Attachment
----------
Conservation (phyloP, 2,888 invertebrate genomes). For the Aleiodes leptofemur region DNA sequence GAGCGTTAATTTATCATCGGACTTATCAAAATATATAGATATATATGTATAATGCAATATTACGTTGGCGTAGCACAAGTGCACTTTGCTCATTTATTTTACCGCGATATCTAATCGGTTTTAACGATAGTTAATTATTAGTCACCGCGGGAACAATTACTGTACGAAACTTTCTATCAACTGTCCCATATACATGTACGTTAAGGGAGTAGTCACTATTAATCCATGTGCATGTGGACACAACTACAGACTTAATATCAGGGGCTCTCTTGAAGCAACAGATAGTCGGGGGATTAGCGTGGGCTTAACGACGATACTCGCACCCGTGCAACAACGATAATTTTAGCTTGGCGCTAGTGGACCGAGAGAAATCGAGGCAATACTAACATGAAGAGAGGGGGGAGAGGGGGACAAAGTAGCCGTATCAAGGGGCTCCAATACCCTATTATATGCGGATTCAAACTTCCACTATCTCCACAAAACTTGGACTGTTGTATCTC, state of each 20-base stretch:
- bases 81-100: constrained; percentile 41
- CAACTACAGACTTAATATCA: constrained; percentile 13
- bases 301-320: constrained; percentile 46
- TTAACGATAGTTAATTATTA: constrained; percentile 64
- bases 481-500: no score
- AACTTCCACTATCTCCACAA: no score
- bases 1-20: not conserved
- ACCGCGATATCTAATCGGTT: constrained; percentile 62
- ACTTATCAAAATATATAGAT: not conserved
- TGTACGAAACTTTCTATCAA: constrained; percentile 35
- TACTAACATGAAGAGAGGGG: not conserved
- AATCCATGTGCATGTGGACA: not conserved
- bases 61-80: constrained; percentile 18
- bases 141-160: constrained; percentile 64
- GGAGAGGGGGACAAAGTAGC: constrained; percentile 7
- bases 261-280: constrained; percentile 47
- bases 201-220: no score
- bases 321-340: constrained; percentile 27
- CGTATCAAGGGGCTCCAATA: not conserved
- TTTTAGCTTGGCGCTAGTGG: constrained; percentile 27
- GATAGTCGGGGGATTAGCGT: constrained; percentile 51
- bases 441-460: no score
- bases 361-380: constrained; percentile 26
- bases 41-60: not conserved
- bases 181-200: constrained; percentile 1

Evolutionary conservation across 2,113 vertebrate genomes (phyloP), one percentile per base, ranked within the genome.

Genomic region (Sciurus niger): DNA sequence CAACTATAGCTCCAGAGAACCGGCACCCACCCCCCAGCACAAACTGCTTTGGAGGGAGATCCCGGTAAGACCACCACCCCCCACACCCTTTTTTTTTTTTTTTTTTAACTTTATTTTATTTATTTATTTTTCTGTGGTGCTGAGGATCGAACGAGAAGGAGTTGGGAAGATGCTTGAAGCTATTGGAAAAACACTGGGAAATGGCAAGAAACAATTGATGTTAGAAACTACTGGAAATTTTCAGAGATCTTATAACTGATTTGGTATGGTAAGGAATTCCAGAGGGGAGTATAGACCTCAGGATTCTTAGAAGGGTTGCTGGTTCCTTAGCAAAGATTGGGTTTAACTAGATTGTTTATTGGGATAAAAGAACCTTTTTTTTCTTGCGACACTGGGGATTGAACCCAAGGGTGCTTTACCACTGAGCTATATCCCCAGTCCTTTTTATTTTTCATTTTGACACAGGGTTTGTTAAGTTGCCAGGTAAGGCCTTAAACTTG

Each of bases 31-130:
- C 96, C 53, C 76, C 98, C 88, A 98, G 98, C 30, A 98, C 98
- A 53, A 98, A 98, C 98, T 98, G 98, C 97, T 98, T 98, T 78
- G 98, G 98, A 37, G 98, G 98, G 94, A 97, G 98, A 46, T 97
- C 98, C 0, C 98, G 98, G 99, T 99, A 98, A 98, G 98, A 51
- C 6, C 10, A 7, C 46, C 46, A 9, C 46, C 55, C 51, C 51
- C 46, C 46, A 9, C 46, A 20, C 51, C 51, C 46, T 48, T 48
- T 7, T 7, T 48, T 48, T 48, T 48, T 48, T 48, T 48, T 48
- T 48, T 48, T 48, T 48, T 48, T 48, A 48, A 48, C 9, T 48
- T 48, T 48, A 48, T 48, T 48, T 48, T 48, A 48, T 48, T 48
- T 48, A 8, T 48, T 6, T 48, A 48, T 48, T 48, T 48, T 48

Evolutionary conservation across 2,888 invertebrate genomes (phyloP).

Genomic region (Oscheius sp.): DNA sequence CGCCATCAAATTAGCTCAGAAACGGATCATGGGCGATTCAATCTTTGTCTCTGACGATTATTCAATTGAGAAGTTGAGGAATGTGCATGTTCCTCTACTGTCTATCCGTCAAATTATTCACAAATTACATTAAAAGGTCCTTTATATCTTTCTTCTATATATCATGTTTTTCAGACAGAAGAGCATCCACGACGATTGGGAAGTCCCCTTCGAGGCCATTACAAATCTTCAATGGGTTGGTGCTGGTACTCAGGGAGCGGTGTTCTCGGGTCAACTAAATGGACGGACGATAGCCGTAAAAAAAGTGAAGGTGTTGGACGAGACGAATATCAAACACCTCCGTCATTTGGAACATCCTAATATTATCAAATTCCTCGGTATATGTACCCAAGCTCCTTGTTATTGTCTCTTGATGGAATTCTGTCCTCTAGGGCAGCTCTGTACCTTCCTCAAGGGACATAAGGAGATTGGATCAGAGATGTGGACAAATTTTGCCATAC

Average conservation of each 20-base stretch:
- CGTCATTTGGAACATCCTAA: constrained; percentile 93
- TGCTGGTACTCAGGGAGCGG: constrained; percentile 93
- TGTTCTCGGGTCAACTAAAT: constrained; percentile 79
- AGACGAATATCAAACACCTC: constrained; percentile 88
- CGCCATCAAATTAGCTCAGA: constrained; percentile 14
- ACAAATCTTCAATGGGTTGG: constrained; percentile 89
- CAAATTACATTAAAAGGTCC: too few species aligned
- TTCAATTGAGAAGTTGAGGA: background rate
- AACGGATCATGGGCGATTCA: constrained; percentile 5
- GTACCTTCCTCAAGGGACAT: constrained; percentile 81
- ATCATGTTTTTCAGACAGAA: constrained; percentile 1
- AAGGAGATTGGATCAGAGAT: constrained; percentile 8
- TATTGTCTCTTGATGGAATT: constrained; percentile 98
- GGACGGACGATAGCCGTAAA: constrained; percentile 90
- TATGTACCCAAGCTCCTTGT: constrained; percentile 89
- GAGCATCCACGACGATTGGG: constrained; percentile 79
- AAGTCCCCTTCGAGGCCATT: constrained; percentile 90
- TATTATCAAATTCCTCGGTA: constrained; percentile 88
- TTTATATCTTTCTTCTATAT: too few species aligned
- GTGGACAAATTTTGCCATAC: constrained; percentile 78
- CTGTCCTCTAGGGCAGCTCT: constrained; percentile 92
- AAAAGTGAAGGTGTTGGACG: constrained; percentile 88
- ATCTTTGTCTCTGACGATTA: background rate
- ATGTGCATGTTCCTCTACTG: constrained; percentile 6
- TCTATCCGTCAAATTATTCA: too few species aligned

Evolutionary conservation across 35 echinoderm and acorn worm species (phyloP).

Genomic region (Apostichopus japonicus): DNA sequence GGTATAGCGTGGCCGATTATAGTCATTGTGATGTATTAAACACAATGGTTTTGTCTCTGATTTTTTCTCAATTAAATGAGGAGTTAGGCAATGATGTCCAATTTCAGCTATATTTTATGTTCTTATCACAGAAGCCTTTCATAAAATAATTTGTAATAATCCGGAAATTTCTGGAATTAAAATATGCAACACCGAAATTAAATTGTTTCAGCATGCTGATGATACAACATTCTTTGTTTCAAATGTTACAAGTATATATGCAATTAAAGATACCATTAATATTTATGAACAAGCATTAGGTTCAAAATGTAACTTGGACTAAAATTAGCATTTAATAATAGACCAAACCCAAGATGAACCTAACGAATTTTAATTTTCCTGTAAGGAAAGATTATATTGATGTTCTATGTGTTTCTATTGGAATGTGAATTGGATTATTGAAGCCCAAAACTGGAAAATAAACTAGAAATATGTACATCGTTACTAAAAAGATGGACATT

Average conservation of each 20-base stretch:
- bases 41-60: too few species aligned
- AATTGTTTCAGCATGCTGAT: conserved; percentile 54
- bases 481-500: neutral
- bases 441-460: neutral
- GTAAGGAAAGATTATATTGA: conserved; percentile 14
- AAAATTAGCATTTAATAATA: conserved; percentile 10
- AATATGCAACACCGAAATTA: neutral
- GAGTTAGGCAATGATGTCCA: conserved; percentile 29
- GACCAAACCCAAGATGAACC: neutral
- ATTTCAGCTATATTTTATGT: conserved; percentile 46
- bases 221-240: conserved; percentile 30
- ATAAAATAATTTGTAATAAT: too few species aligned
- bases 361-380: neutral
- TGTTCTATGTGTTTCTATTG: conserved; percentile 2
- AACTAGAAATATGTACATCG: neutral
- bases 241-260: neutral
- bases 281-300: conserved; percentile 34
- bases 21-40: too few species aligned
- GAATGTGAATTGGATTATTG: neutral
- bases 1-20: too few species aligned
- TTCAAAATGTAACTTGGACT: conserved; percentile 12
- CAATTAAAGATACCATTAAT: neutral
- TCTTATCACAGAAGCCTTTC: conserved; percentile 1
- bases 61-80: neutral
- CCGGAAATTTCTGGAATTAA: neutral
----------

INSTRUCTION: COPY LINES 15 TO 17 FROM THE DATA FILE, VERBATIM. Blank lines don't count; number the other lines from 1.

- bases 141-160: constrained; percentile 64
- GGAGAGGGGGACAAAGTAGC: constrained; percentile 7
- bases 261-280: constrained; percentile 47